Will real conservatives?
Posted on Wednesday, October 18, 2006
Almost from the first, President Bush has acted as if there would never be another election. That’s the main thing adepts of the cult of personality surrounding this arrogant, befuddled little man love about him. “As his supporters saw him,” Sidney Blumenthal writes in his bracing new book, “How Bush Rules,” “ his simplistic rhetoric was straight talk, his dogmatism fortitude, his swagger reassuring, his stubbornness... a bulwark against danger, and his rough edges proof that he was a man of the people. ” What most Americans have appeared reluctant to grasp, Blumenthal thinks, is the radical extremism behind the administration’s concept of the “unitary executive” —seizing upon the metaphorical war on terror to declare the commander-in-chief above the strictures of the U.S. Constitution and unfettered by whatever limitations a timorous Congress might seek to impose. By and large, the rubber-stamp Republican House and Senate have imposed none. On critical issues, the so-called GOP moderates and mavericks have feigned resistance, then gone along for the ride. Last month’s shameless capitulation allowing Bush to strip “enemy combatants” —American citizens included—of the right to challenge their imprisonment in court was a dramatic example.
Sen. Arlen Specter, R-Pa., for example, opined that the White House’s bill permitting indefinite detention by presidential fiat set American law back 900 years. It’s blatantly unconstitutional. The Constitution specifically forbids suspending habeas corpus “unless... in Cases of Rebellion or Invasion.” Lest he be branded soft on terrorism, Specter then voted for it with the rest, including alleged maverick Sen. John McCain, R-Ariz.
There’s long been an undercurrent of authoritarianism in American politics, particularly across the South and agrarian Midwest. Some of Bush’s warmest supporters are direct descendants of the 19th century nativist Know-Nothing Party. Many seem morally outraged by anybody who can count higher than two. I get frequent e-mails telling me that being anti-torture makes me pro-terrorist or that it’s un-American to oppose life imprisonment without a trial. Some take grim pleasure in identifying the enemy as Islam itself, making the conflict religious and racial—just how they like it.
There are many ways to characterize such views, but conservative isn’t one of them. There’s nothing conservative about a lynch mob. To his credit, Bush stresses that “Islamic” and “terrorist” aren’t synonyms. But he also tells thunderous falsehoods casting Democrats as enemy sympathizers. At a GOP fund-raiser recently, he charged that “177 of the opposition party said, ‘You know, we don’t think we ought to be listening to the conversations of terrorists.’”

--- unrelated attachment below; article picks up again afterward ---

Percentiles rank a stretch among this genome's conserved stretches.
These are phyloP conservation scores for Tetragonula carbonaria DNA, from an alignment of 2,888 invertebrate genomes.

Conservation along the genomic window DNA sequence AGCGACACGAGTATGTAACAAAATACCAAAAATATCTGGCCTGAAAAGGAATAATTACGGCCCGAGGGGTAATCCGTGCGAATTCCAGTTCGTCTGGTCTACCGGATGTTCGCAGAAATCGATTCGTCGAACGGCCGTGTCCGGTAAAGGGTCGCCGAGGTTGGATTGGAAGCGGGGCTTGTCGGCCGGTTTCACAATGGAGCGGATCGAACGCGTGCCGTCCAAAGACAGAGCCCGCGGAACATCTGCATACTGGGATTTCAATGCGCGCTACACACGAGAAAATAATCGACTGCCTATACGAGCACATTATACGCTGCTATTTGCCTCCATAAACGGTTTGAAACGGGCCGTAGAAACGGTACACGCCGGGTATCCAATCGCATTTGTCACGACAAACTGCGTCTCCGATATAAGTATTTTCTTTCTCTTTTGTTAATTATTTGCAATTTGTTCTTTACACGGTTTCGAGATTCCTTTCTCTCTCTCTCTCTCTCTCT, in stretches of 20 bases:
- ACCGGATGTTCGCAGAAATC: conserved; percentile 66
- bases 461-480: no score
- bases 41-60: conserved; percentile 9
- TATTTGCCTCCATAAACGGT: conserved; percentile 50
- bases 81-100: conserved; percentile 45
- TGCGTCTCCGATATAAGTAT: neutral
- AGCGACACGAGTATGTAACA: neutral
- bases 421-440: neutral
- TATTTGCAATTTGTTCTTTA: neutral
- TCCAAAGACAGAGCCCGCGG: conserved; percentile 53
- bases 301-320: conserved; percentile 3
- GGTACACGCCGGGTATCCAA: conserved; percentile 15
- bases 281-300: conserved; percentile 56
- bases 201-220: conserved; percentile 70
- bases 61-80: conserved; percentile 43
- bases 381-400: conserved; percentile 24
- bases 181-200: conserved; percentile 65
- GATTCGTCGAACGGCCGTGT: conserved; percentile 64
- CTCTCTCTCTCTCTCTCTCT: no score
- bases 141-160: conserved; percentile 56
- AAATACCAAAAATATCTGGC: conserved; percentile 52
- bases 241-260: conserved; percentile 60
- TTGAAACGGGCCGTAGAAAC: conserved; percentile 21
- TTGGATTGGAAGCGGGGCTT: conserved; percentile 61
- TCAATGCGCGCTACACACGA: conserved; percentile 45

Challenged, the White House press office was unable to identify a single
Democrat who’d said anything so absurd. Nobody’s against spying on terrorists. What they objected to was the president’s refusal to obtain warrants from the FISA court specifically set up for that purpose—a statute Congress would surely have amended had the White House requested it. Instead, Bush chose to defy the law, seemingly to prove himself above it.
Has terrorism succeeded? Have Americans become too gutless for democracy? Blumenthal cites a trenchant passage by Theodore Roosevelt. Writing about Oliver Cromwell, the self appointed “Lord Protector” of 17th century England, Roosevelt wrote that “when the people will not or cannot work together; when they permit groups of extremists to decline to accept anything that does not coincide with their own extreme views, or when they let power slip from their hands through sheer supine indifference; then they have themselves chiefly to blame if the power is grasped by stronger hands.”
Dudes, we’re there. Most Americans are more pragmatic than ideological. They want a government that works. By any reasonable measure, one-party Republican government has been a disaster. On almost every issue, from stem-cell research to runaway budget deficits to the ongoing disaster in Iraq, Bush has substituted dogma for reality, party loyalty for competence. The results range from comical to catastrophic. Imperfect as Democrats are, the only remedy available to engaged citizens is to vote them into power. Imperfect as he is, that’s what Bill Clinton was getting at in a recent Nevada speech. “For six years,” he said, “this country has been totally dominated—not by the Republican Party, this is not fair to the Republican Party—by a narrow sliver of the Republican Party, its more rightwing and its most ideological element.... [T] His country has been jammed... into an ideological corner, alienated from its allies, and we’re in a lot of trouble.” He added: “The Democratic Party has become the liberal and conservative party in America. If you want to be fiscally conservative, you’ve got to be for us. If you want to conserve natural resources, you’ve got to be for us. If you want a change of course in Iraq... you’ve got to be for us.” This strikes me as cogent and politically shrewd. What remains unclear is how many Americans are listening.